Dubious info based loosely on Pearce[edit]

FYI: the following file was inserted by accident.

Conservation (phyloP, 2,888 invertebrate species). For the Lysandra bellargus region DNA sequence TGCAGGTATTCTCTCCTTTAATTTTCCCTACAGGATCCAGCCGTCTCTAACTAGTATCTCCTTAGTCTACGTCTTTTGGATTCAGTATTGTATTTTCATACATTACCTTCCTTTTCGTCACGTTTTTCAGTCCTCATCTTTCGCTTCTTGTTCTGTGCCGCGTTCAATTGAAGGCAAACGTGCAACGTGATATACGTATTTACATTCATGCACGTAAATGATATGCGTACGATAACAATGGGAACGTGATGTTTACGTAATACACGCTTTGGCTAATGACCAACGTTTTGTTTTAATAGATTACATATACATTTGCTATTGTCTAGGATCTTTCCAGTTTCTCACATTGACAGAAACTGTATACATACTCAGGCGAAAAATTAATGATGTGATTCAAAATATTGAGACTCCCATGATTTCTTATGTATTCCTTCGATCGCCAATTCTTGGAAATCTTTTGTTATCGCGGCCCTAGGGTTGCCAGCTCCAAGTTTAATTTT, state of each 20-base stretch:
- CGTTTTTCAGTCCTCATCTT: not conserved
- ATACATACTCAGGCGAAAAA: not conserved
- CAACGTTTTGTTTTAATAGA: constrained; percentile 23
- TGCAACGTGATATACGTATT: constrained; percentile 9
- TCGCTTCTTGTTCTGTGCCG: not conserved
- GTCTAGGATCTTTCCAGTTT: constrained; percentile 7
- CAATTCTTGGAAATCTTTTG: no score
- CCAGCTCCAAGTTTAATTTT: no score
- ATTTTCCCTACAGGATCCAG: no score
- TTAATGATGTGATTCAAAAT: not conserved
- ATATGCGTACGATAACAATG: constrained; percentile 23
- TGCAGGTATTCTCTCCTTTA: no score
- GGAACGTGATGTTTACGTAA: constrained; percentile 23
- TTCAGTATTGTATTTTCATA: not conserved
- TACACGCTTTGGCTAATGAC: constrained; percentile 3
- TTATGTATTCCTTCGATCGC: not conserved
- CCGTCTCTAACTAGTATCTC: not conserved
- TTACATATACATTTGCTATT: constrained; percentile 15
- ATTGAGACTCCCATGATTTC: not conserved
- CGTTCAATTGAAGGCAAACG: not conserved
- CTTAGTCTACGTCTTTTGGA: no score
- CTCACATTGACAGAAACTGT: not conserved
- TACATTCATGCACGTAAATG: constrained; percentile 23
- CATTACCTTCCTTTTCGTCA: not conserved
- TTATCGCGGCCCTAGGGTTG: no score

A recent addition to this article, which was removed, misrepresented Pearce's brief outline of "cast of characters" as well as being rather obviously incorrect. The addition "Lamb recruited Phil Jones and Tom Wigley, among others, to work at the CRU but later criticised their theories on man-made climate change as "simplistic."" changes "and others" to ", among others," implying more firmly that the next part applies to Jones and Wigley, and talks of "their simplistic theories of climate change", a statement by Pearce, not a quote from Lamb as the edit mistakenly suggests. Pearce then quotes Lamb as saying that increasing carbon dioxide in the atmosphere "should raise the world's temperature, although the effect may be smaller, perhaps very much smaller, than is usually supposed." That's a quote from Lamb's 1984 speech, which I've outlined in the article. As far as I know, Jones and Wigley are associated with paleoclimate reconstructions, and are not theoreticians dealing with the effects of greenhouse gases. As far as I've found, the book doesn't give dates for them joining CRU, and the addition seems to be more to do with their biographies than with Lamb's. Better sourcing needed if they're to be mentioned. . . dave souza, talk 13:14, 14 September 2010 (UTC)